Why this fusion of styles has found recent popularity world-wide.
Although confusing at first glance, the name Japandi is a combination of Japan and Scandinavia- and its design principles personify these two styles in harmony.
Japanese and Scandinavian styles embody similar foundations, including minimalism, functionality, and unconventional beauty, so merging these two approaches into one appears to be a natural progression. Alternatively referred to as ‘Minimalist Zen’, the ultimate goal with Japandi style is to craft a liveable and de-stressing space.
Muted colour palettes are a staple in this approach to interiors, with a particular appreciation for greys, off-whites, and taupes. The appreciation of natural textures is also prevalent, notably with wooden walls and furniture detailing. As Scandinavian style favours light and warm timber tones, while Japanese style welcomes deep and rich timbers, the Japandi style subsequently incorporates various organic shades.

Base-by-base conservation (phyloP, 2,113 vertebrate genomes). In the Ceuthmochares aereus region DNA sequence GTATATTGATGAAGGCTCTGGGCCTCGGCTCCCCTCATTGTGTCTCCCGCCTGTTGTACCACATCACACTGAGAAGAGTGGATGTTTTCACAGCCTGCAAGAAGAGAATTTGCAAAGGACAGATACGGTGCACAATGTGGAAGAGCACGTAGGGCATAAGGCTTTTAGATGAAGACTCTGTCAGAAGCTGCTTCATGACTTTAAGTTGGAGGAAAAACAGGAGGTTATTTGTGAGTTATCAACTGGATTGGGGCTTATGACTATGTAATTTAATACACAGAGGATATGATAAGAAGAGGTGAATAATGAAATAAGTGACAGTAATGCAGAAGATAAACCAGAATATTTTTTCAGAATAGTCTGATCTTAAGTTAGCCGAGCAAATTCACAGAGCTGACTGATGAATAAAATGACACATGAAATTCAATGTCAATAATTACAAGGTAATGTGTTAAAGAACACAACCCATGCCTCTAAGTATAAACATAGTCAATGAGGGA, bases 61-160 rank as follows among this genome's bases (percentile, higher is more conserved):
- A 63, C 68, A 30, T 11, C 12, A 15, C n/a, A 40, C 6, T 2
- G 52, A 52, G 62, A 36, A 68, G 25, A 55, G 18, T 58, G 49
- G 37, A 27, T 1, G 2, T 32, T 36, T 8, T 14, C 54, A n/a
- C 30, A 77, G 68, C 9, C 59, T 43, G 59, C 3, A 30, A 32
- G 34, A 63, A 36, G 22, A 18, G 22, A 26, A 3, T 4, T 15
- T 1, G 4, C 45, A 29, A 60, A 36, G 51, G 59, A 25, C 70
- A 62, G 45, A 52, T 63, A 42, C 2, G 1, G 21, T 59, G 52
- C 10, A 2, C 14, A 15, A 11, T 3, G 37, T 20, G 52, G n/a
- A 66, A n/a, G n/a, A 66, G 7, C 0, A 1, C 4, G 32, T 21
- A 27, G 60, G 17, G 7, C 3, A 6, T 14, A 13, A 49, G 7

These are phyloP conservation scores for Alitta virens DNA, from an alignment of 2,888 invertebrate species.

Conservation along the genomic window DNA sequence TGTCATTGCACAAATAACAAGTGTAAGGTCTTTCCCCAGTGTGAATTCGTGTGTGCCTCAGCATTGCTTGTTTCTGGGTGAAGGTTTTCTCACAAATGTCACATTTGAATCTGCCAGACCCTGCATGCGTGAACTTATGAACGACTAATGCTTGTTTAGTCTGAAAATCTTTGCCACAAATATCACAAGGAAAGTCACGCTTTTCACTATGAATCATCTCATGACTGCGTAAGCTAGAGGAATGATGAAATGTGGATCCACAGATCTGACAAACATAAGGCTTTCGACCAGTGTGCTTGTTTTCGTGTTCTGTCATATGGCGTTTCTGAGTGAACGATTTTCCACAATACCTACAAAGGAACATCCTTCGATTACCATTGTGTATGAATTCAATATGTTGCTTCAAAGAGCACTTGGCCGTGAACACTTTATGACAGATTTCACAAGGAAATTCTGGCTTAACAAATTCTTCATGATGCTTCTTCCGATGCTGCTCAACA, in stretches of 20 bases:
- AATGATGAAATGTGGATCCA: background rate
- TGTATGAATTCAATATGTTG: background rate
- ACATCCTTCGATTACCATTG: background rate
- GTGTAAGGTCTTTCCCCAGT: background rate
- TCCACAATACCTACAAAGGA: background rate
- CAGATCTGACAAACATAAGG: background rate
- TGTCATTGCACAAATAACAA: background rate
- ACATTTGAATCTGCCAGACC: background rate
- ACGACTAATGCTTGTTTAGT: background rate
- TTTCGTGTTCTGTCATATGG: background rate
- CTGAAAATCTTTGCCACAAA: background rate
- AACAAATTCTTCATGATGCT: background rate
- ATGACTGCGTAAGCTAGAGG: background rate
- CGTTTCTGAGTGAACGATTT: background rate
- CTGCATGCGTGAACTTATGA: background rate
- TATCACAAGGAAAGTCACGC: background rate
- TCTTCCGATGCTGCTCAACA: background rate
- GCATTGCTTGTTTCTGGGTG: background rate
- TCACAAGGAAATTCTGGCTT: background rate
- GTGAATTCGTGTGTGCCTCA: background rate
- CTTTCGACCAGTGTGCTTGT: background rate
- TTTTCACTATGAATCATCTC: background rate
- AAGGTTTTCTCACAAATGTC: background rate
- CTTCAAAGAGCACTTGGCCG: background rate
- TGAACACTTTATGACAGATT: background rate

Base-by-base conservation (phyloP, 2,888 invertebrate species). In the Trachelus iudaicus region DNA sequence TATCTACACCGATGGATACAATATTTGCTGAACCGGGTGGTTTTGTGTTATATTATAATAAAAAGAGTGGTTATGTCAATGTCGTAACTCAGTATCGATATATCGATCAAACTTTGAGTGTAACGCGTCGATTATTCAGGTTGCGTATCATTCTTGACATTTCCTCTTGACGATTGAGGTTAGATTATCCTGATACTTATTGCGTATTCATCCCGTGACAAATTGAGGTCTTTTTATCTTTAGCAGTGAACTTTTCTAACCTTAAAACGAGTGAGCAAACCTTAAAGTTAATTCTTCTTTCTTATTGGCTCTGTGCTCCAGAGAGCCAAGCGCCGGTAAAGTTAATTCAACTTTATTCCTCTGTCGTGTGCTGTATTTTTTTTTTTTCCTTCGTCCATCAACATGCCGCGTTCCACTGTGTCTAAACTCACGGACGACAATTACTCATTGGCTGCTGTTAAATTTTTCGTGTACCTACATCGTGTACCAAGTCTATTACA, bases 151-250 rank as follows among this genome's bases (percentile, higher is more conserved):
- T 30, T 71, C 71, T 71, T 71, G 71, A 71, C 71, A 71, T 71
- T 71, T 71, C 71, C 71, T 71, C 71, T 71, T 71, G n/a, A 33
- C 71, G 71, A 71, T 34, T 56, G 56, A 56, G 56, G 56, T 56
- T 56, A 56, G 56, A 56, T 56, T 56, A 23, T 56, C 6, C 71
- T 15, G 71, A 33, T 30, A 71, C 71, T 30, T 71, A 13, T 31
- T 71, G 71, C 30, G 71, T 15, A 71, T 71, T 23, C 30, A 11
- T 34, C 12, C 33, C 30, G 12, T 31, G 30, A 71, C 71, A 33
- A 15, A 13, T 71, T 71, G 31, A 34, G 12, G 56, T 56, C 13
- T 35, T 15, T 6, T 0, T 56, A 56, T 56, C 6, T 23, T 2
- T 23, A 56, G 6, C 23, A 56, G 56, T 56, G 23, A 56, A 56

Inspired by the ideas of Zen design principles, Japandi prioritises the arrangement of spaces into an open-plan, functional, and spacious experience. The Scandinavian style fundamentals of the home being a sanctuary-like provider of comfort also ensures that Japandi arranges décor in a meaningful, thoughtful manner.
Complementary to the neutral colour palette and wooden motifs, unique artistry and natural textures are encouraged throughout the space. Imperfect, hand-made furnishings such as tables or dining-ware are exemplary of this concept. Natural light and flora are also preferred over artificial sources or fake plants.
Finally, one of Japandi’s most essential ethics focuses on sustainability and the long-term use of design investments. Rather than cycling through pieces based on popularity or replacing items regularly due to poor craftsmanship, the style encourages an environmentally conscious approach to design.
As the marriage of two design styles from across the world, Japandi has a universal appeal due to its intention to find beauty in simplicity.
By Adele Szaters